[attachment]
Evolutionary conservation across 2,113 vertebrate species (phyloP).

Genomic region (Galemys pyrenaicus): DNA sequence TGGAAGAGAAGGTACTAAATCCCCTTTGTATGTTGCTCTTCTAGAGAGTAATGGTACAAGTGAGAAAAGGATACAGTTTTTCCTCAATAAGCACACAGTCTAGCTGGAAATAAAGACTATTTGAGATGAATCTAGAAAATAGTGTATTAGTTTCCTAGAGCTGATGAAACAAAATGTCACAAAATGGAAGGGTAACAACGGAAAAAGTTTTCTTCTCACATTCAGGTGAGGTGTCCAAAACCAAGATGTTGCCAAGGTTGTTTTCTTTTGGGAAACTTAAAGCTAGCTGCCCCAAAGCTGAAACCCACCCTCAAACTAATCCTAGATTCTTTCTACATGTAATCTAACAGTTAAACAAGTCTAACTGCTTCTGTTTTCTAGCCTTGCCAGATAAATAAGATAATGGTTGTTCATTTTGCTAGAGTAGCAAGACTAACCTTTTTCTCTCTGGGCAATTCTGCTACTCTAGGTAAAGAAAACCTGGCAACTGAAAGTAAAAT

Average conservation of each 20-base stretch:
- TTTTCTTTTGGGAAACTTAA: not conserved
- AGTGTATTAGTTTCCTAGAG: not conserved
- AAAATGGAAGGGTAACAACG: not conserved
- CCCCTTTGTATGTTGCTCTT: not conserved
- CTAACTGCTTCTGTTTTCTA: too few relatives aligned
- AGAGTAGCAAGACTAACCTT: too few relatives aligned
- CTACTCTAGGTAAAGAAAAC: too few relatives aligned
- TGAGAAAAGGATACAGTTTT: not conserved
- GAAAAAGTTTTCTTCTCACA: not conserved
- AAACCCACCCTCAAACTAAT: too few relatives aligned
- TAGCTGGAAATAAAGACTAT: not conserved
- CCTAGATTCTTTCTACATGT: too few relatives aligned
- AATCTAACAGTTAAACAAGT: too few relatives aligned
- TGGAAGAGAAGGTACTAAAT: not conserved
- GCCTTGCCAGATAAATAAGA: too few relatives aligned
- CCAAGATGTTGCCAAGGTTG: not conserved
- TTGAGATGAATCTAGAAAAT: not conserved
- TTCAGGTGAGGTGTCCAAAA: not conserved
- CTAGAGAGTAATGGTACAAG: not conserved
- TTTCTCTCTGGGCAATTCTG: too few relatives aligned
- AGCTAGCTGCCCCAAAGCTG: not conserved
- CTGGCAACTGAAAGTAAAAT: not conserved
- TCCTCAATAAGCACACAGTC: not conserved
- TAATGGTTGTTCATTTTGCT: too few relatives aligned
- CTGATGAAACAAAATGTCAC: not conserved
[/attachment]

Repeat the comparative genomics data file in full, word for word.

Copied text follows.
Evolutionary conservation across 2,113 vertebrate species (phyloP).

Genomic region (Galemys pyrenaicus): DNA sequence TGGAAGAGAAGGTACTAAATCCCCTTTGTATGTTGCTCTTCTAGAGAGTAATGGTACAAGTGAGAAAAGGATACAGTTTTTCCTCAATAAGCACACAGTCTAGCTGGAAATAAAGACTATTTGAGATGAATCTAGAAAATAGTGTATTAGTTTCCTAGAGCTGATGAAACAAAATGTCACAAAATGGAAGGGTAACAACGGAAAAAGTTTTCTTCTCACATTCAGGTGAGGTGTCCAAAACCAAGATGTTGCCAAGGTTGTTTTCTTTTGGGAAACTTAAAGCTAGCTGCCCCAAAGCTGAAACCCACCCTCAAACTAATCCTAGATTCTTTCTACATGTAATCTAACAGTTAAACAAGTCTAACTGCTTCTGTTTTCTAGCCTTGCCAGATAAATAAGATAATGGTTGTTCATTTTGCTAGAGTAGCAAGACTAACCTTTTTCTCTCTGGGCAATTCTGCTACTCTAGGTAAAGAAAACCTGGCAACTGAAAGTAAAAT

Average conservation of each 20-base stretch:
- TTTTCTTTTGGGAAACTTAA: not conserved
- AGTGTATTAGTTTCCTAGAG: not conserved
- AAAATGGAAGGGTAACAACG: not conserved
- CCCCTTTGTATGTTGCTCTT: not conserved
- CTAACTGCTTCTGTTTTCTA: too few relatives aligned
- AGAGTAGCAAGACTAACCTT: too few relatives aligned
- CTACTCTAGGTAAAGAAAAC: too few relatives aligned
- TGAGAAAAGGATACAGTTTT: not conserved
- GAAAAAGTTTTCTTCTCACA: not conserved
- AAACCCACCCTCAAACTAAT: too few relatives aligned
- TAGCTGGAAATAAAGACTAT: not conserved
- CCTAGATTCTTTCTACATGT: too few relatives aligned
- AATCTAACAGTTAAACAAGT: too few relatives aligned
- TGGAAGAGAAGGTACTAAAT: not conserved
- GCCTTGCCAGATAAATAAGA: too few relatives aligned
- CCAAGATGTTGCCAAGGTTG: not conserved
- TTGAGATGAATCTAGAAAAT: not conserved
- TTCAGGTGAGGTGTCCAAAA: not conserved
- CTAGAGAGTAATGGTACAAG: not conserved
- TTTCTCTCTGGGCAATTCTG: too few relatives aligned
- AGCTAGCTGCCCCAAAGCTG: not conserved
- CTGGCAACTGAAAGTAAAAT: not conserved
- TCCTCAATAAGCACACAGTC: not conserved
- TAATGGTTGTTCATTTTGCT: too few relatives aligned
- CTGATGAAACAAAATGTCAC: not conserved